Patients are given information on how they should expect to be treated, on patient rights and responsibilities, estimated waiting times, the types of medication available in the clinic, details of referral services, and individualised contact details of the people in charge of the various sections. All the facility staff wear uniforms designating their role in the clinic as well as name tags. Photographs of all staff designated to work in a particular area can be found in and around the consulting rooms, and doctors come out of their offices to invite and usher in the next patient.
Each consulting room displays a well-maintained chart depicting the health status of that particular location with the use of various coloured dots to denote illness and wellness levels, making it easy to identify at a glance how many people are living with HIV or diabetes, and how many are young children, for example.
Day rooms, where patients can be monitored, rehydrated and referred to hospital if necessary, are well-equipped with armchairs, reading material and a full complement of staff. During our visit, we saw an elderly diabetic patient in this setting, who had been placed on an intravenous infusion for rehydration and glucose stabilisation.
Each clinic routinely offers dental services – seemingly at a very sophisticated level – as part of the Brazilian Ministry of Health’s “Smile Brazil” campaign, designed to reverse the trend of poor oral health care and outcomes among Brazilians. We understood then why we had seen so many people brushing their teeth in public rest-rooms in airports, restaurants and clinics.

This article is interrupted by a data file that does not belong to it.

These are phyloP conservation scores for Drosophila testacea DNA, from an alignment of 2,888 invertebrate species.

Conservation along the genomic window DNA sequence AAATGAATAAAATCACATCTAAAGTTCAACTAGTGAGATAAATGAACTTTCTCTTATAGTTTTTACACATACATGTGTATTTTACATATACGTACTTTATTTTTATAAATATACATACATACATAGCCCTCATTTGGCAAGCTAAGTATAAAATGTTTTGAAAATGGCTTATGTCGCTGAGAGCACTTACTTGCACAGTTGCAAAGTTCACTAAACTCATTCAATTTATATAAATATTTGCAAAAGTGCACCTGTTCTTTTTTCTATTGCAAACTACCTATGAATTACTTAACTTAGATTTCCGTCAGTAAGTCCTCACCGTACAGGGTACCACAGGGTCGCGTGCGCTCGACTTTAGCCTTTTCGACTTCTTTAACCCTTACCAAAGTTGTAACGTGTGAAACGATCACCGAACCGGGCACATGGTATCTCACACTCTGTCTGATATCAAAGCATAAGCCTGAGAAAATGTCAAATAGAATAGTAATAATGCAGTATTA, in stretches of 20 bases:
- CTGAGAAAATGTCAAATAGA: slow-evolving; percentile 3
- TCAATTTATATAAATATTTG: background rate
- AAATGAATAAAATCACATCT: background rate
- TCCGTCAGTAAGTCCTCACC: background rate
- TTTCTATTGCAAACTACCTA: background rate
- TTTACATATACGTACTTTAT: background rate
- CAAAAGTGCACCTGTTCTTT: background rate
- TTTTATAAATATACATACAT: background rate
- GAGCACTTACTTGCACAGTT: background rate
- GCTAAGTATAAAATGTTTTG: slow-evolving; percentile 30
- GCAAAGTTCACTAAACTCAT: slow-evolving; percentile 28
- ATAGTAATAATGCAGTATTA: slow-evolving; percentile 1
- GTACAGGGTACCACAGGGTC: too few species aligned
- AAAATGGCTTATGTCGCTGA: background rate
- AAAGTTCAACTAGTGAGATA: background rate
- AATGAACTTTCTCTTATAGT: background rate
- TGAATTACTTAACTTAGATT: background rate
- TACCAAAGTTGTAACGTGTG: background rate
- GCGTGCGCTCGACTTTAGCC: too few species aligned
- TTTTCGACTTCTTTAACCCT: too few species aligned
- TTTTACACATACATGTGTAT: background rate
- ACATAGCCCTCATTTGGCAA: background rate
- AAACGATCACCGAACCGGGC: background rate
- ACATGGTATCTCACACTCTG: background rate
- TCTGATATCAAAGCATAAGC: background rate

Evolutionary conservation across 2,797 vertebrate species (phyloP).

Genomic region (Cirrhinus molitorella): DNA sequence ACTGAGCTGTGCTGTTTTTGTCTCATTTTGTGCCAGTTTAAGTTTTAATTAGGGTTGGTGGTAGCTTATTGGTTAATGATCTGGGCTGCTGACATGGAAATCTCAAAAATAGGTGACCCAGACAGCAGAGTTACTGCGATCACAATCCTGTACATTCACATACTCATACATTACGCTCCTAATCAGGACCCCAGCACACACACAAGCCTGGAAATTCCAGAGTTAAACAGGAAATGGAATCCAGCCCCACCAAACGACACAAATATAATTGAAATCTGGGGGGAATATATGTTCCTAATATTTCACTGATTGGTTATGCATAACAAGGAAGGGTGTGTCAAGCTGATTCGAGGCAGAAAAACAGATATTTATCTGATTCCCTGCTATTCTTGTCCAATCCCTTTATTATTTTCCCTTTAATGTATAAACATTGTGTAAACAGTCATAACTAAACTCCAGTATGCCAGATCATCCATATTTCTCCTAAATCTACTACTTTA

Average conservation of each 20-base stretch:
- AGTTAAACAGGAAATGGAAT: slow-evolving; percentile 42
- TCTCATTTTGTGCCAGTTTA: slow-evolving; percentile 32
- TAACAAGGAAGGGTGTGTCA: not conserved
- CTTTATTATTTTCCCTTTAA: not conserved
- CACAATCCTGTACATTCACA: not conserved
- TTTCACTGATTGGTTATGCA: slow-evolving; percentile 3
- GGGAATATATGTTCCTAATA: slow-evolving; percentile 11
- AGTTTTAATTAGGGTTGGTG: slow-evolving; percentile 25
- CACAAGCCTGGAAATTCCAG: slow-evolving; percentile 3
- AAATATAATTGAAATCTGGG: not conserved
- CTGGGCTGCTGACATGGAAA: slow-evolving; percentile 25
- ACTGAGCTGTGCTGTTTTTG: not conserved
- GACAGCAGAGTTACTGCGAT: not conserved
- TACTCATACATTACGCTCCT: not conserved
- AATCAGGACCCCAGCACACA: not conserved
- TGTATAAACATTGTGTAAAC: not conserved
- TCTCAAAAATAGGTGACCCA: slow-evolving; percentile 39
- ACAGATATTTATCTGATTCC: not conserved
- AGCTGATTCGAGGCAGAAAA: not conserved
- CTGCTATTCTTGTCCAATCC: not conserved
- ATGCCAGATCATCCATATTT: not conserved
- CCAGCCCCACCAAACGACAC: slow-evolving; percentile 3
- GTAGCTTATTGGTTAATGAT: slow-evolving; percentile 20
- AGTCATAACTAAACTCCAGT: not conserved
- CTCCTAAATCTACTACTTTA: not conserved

Healthcare is considered to be a collective community responsibility
Coming from South Africa, we invariably asked questions about whether the clinics are subject to crime and vandalism, but our hosts seemed bewildered by this question. We were informed that the community takes collective responsibility for protecting the clinic and in the one instance of theft, community members found and returned the equipment the following day.
As our excited, chattering group of South Africans left the Clinica da Familia Sergio Vieira de Mello, we made way for the ambulance that had to take the elderly diabetic gentleman we had met to hospital.
We exhaled in awakened, enlivened awe, wordlessly asking each other whether what we had seen was real and replicable in our own country.
An outlier? Possibly.
A smokescreen to impress visitors for the Soccer World Cup and Olympics? Perhaps.
Dedicated, co-ordinated commitment to providing world-class quality health care to all Brazilians? Undoubtedly.
Ashnie Padarath is the manager of the Corporate Communications Unit at the Health Systems Trust (HST) as well as the editor of the peer-reviewed South African Health Review. In this blog, she reflects on her impressions of health systems during a recent HST fact-finding visit to Brazil.
HST is a health systems strengthening and research organisation which was established to support the transformation of the health system in a new democratic South Africa.
HST is a co-sponsor of the Third Global Symposium on Health Systems Research.